Somewhat controversially, the Court of Appeal has construed a loss of profit exclusion clause against its apparent plain English meaning so as to allow a claim. Daniel Newbound takes a look at what this means for those drafting and relying on such clauses.
The recent case of Kudos Catering (UK) Limited v Manchester Central Convention Complex Ltd concerned a situation where a party sought to rely upon an exclusion clause to exclude its liability for loss of profit in relation to a repudiatory breach of contract. In its decision, the Court of Appeal interpreted an exclusion clause against its apparent plain English wording so that it did not exclude the claimant’s loss of profit claim. This decision has interesting implications for parties seeking to rely upon exclusion clauses and for those drafting them.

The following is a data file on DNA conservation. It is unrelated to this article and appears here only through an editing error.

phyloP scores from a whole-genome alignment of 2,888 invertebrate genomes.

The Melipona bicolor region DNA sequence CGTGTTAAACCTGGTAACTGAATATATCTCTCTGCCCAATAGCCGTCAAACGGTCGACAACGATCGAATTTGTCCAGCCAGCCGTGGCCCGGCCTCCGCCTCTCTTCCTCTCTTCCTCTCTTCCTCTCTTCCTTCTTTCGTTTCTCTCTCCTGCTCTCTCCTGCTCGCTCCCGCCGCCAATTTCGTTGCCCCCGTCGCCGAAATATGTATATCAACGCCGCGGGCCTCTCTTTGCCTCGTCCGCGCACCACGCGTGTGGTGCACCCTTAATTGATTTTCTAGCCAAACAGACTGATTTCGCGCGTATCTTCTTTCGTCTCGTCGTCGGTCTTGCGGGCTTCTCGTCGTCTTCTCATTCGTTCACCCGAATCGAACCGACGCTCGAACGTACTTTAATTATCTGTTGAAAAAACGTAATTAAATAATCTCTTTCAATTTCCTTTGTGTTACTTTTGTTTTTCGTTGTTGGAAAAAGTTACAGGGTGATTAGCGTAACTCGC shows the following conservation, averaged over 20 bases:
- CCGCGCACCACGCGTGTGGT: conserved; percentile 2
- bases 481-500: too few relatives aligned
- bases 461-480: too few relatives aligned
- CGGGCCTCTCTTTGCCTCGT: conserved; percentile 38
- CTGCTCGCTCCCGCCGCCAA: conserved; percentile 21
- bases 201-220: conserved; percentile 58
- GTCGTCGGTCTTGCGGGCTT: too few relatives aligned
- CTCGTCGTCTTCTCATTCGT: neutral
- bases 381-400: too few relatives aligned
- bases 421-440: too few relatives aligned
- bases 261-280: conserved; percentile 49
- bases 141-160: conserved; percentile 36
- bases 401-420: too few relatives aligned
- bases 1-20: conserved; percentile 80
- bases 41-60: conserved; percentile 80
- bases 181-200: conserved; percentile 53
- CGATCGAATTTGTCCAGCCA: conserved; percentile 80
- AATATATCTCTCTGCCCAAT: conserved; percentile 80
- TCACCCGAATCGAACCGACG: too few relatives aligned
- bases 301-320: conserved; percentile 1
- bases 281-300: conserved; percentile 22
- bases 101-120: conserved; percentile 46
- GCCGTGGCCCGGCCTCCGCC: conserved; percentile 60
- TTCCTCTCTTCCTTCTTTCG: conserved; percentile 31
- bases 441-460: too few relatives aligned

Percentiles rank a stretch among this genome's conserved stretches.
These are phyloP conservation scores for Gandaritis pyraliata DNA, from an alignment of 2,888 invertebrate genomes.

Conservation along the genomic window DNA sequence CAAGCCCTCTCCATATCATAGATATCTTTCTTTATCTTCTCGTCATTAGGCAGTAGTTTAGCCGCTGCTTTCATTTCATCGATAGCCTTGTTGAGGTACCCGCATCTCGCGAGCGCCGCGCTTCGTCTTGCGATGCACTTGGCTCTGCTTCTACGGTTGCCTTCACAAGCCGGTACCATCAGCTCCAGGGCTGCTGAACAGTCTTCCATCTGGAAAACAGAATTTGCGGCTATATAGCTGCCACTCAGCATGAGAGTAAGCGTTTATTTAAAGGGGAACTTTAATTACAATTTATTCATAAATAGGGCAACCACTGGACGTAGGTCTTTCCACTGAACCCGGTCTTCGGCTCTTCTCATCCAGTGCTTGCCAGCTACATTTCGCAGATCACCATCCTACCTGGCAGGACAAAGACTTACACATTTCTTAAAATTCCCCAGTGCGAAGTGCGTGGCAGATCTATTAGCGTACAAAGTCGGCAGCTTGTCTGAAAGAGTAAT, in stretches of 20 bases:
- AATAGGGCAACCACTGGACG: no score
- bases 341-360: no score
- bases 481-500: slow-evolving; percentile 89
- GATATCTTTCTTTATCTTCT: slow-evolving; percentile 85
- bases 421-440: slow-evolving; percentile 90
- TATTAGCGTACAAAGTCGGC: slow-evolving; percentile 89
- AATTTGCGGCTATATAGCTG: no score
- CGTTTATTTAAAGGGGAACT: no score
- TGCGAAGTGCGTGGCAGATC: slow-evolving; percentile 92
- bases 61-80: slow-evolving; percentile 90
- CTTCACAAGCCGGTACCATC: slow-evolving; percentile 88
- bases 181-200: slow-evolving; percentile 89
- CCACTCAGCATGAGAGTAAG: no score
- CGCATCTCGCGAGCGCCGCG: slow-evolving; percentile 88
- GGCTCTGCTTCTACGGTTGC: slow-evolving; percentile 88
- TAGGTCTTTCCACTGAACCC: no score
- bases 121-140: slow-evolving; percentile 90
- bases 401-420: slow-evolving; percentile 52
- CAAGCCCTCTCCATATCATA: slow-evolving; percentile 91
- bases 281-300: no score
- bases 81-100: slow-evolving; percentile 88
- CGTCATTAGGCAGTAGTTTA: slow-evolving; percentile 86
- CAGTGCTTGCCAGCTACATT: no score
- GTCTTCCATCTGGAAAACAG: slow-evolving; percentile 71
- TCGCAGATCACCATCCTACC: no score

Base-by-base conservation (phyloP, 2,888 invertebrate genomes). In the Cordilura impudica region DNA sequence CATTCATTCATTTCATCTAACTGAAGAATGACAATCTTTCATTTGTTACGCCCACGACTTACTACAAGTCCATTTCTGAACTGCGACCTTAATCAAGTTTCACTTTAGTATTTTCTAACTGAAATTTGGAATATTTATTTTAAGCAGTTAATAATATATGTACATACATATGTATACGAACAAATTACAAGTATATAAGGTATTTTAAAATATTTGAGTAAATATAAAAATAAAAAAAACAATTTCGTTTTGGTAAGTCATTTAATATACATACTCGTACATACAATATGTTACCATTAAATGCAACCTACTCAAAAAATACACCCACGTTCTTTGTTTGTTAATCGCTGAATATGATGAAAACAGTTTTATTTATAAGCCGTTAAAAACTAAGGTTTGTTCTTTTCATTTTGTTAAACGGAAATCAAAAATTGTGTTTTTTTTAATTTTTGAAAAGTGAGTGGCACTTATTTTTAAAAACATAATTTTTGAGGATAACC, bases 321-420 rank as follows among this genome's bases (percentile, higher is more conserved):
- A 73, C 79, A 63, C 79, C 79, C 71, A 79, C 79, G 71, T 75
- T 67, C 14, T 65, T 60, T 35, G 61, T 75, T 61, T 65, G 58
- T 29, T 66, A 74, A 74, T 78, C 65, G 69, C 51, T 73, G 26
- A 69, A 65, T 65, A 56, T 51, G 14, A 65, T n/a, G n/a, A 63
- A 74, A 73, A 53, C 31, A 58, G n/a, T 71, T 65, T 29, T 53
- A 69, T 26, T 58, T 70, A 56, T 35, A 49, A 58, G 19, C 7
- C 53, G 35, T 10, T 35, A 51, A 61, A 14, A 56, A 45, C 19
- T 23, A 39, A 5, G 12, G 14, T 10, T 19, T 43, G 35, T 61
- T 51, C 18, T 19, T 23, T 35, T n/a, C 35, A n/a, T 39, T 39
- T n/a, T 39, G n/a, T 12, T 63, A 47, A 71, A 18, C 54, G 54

Kudos is a catering company that contracted with Manchester Central Convention Complex Limited (MCCC), the owner of a large conference and exhibition centre, to provide catering services at the venue for a five-year period…
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